L'exobiologie ou l'origine chimique de la vie

Abstract : By definition, exobiology includes the study of the origin, evolution and distribution of life in the universe, terrestrial life serving as a reference in our search for extraterrestrial life. On Earth, life emerged in water about 4 billion years ago with organised molecular systems capable of self-reproduction and also capable of evolution. It is generally agreed that its main ingredients were liquid water and organic molecules, i.e. skeletons of carbon atoms flanked by hydrogen, oxygen, nitrogen, sulfur and phosphorus atoms. Organic matter might have been formed in the primitive Earth's atmosphere or near hydrothermal vents. A large fraction of prebiotic organic molecules might have been brought by extraterrestrial meteoritic and cometary dust grains decelerated by the atmosphere. The possibility that life might have evolved on early Mars, when water existed on the surface, marks it as a prime candidate in the search for microbial life beyond the Earth. Europa has an icy carapace and probably a subsurface region of water which might harbor a basic life form. The atmosphere and surface components of Titan are also of interest to exobiology for the insight into a hydrocarbon-rich, chemically evolving world. Furthermore, the detection of interstellar organic molecules and the discovery of extrasolar planets broaden the field of astrobiology to the whole Universe.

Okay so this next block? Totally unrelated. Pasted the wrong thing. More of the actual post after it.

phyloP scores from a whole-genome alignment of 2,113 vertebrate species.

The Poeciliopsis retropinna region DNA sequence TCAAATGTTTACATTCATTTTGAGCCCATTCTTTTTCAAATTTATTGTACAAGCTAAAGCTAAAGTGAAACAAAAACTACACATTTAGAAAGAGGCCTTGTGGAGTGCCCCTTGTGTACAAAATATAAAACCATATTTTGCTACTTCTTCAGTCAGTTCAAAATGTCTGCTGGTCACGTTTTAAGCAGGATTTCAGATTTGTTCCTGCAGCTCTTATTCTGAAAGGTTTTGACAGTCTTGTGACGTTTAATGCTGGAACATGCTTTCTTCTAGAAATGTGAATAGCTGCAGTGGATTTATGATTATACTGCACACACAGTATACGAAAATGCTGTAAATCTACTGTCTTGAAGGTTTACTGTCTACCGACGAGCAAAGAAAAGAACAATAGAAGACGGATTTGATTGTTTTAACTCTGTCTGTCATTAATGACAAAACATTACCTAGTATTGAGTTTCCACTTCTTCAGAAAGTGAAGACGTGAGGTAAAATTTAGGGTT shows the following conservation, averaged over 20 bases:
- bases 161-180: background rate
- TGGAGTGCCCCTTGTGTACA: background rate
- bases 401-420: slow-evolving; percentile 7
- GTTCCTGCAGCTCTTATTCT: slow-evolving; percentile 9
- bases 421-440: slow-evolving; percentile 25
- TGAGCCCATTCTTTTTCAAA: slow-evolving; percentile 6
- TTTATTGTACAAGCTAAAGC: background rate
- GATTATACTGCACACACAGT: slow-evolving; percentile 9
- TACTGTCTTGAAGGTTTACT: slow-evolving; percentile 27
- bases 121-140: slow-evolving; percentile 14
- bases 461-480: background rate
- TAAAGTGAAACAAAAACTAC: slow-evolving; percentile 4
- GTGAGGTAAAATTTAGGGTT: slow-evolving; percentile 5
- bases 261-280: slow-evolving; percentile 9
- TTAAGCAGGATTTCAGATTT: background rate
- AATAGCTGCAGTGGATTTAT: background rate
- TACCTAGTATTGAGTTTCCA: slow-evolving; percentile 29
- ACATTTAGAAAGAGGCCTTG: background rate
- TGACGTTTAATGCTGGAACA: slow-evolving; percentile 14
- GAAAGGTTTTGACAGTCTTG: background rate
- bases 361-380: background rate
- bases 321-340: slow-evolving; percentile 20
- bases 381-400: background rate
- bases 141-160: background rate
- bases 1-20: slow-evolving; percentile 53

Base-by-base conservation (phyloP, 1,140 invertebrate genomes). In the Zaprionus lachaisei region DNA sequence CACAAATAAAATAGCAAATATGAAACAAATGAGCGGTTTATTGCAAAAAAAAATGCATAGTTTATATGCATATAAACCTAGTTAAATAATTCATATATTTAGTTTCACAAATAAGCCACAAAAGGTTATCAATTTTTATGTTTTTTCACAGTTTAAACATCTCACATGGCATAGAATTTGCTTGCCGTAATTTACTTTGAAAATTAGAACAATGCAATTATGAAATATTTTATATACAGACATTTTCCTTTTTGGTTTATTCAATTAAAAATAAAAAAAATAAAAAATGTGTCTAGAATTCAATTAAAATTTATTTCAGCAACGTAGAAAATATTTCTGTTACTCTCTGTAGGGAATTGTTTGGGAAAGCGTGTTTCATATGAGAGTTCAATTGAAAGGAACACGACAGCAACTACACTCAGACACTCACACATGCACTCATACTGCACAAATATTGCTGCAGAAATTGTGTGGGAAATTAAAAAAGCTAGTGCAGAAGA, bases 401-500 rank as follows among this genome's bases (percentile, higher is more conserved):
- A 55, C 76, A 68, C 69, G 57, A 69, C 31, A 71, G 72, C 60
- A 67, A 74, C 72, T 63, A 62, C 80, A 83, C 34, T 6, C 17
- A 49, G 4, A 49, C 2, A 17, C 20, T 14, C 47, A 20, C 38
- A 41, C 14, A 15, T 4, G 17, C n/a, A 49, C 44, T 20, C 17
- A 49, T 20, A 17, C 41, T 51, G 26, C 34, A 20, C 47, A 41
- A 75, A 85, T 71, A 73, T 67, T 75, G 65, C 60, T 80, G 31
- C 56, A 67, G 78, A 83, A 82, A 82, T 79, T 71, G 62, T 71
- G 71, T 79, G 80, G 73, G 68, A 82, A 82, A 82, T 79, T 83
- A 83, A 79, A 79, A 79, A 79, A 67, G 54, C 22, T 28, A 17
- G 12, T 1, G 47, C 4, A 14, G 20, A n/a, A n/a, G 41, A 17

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Contributor : Isabelle Frapart <>
Submitted on : Monday, November 13, 2006 - 12:50:25 PM
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  • HAL Id : hal-00113410, version 1



André Brack. L'exobiologie ou l'origine chimique de la vie. Halbwachs J.L., Egret D., Hameury J.M. Formation planétaire et exoplanètes, CNRS, pp.309-332, 2006. ⟨hal-00113410⟩



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